Remembering the Night: Memories of Being at the Wankhede

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02 Apr 2021 | 08:36 AM
Dillip Mohanty

Remembering the Night: Memories of Being at the Wankhede

People who worked behind the scene and were present at the Wankhede stadium on 2nd April 2011 for the 2001 World Cup final relive their once-in-a-lifetime experience.



Since the World Cup was played for over two months, we had enough time to discuss strategy, focus on mental conditioning, etc. But it was the World Cup final and India are playing in front of the home crowd. So, there were butterflies in everyone’s stomach. I spent a sleepless night before the final. We had to reach the stadium by 12.30 pm, but the crowd had gathered in front of the hotel and on the way to the ground. So, we had to use decoy buses and different routes to reach the venue. By the time we reached the stadium, it was already packed and the atmosphere was intense. 

Sri Lanka were a strong team. When they chose to bat first, we thought it will be easy for us to bat second. But when the target was 275, we knew we have to bat fifty overs to get to the target. After Sehwag and Sachin’s dismissal, I went to the dressing room. Sachin and Sehwag were sitting there and I sat with them. As the partnership started developing between Gambhir and Kohli, Sachin instructed us that we should not change our places. Superstations overruled every emotion. We three ended up watching the whole match from the TV till the last ball. 

We celebrated with the family in the dressing room and we had a long night. Next day at 8 am, we had a photoshoot and we saw Dhoni coming out with his hair shaved. Dhoni had kept it to himself that if he wins the World Cup he will shave off his hair.

Ranjib Biswal is a former member of parliament and former Chairman of IPL.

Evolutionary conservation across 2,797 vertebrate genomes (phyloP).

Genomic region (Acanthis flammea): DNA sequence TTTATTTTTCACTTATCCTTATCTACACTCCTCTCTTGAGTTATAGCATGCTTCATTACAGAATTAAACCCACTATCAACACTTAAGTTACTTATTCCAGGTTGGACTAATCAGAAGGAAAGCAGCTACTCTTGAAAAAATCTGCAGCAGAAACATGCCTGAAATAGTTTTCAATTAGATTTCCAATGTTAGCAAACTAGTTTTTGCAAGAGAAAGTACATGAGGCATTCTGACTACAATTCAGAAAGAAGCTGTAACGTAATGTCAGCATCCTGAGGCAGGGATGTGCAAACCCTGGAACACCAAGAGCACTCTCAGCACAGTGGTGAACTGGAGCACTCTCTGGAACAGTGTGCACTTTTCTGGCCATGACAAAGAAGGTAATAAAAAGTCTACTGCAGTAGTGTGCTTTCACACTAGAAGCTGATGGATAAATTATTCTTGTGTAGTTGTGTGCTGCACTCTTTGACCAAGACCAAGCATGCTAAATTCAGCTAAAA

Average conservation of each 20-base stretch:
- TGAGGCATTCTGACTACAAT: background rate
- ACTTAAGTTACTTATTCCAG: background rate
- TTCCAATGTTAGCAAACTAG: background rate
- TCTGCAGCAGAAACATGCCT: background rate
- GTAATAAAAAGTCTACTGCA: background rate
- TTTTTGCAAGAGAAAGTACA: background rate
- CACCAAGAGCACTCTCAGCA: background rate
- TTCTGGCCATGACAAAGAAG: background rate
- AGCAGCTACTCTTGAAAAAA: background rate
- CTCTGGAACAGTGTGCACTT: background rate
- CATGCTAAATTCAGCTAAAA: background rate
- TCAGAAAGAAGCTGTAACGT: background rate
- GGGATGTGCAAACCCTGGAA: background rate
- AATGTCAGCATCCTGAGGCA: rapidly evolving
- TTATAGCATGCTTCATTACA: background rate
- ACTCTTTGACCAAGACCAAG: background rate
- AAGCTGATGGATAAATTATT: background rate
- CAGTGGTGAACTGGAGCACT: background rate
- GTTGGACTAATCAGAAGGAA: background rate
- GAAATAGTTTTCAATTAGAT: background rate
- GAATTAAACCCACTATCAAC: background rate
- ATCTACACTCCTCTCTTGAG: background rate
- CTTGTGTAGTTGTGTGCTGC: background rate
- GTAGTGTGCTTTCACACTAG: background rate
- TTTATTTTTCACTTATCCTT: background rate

After losing Sachin and Sehwag early in the final match, we still had two of the best high-pressure players in the team – Gautam Gambhir and MS Dhoni. Gambhir has always been Sehwag’s side-kick and he was never making it to the highlights package but he was the ‘Rock’ as Gary called him and he was the glue around the batting line-up. 

There was no conversation around promoting Dhoni ahead of Yuvraj but Dhoni knew that he hadn’t performed in the previous seven games and that situation was perfect for him. I was sitting next to Kirsten outside the change room. Dhoni just knocked on the window, made a hand gesture that he is going next. It was a very courageous decision at the time. When Dhoni walked down the stairs from the pavilion I told Gary that this bloke is going to fetch us the World Cup and that was it.

It is without a shadow of a doubt that it is the most significant experience of my entire life. It was an unbelievable highlight and I don’t know how long that electricity of ecstasy was buzzing in my body, in every cell and nerve. If one day I can find out how to bottle that experience and give people a pill, I will be the richest man in the world.

Paddy Upton is Professional Mental Coach and the author of the book - The Barefoot Coach

To be very honest, the atmosphere was quite overwhelming to reminisce the game. As a broadcaster, you are so busy with your work that you hardly think of the result. Everything started to dawn on me when I reached back the hotel - that Sri Lanka lost a marvellous opportunity of winning a World Cup. But the most interesting part of that night was how I reached the hotel.

I was working with BBC Test Match Special with Jonathan Agnew, Michael Vaughan, Sunil Gavaskar and a few others. After the game, there was utter chaos outside the Wankhede stadium. The roads were so packed that no vehicle could enter. Three of us (Agnew, Vaughn and I) decided to sneak through the crowd and seek a possible exit and whilst doing that we warned Vaughn. He was the only guy who could be noticed and we said ‘be careful Vaughny’.

But he got noticed in the crowd and people were on top of Michael Vaughan and started hugging him. Agnew was running a fever. It was madness, plus there was no vehicle to get into. Add to that, none of us knew where the hotel was. We finally found a taxi with great difficulty but the issue was the driver couldn’t understand English and that added to the drama. Finally, it was a policeman who eventually showed us our way. 

Roshan Abeysinghe is an international cricket commentator 

“A few hundred million people will be watching, so no pressure”.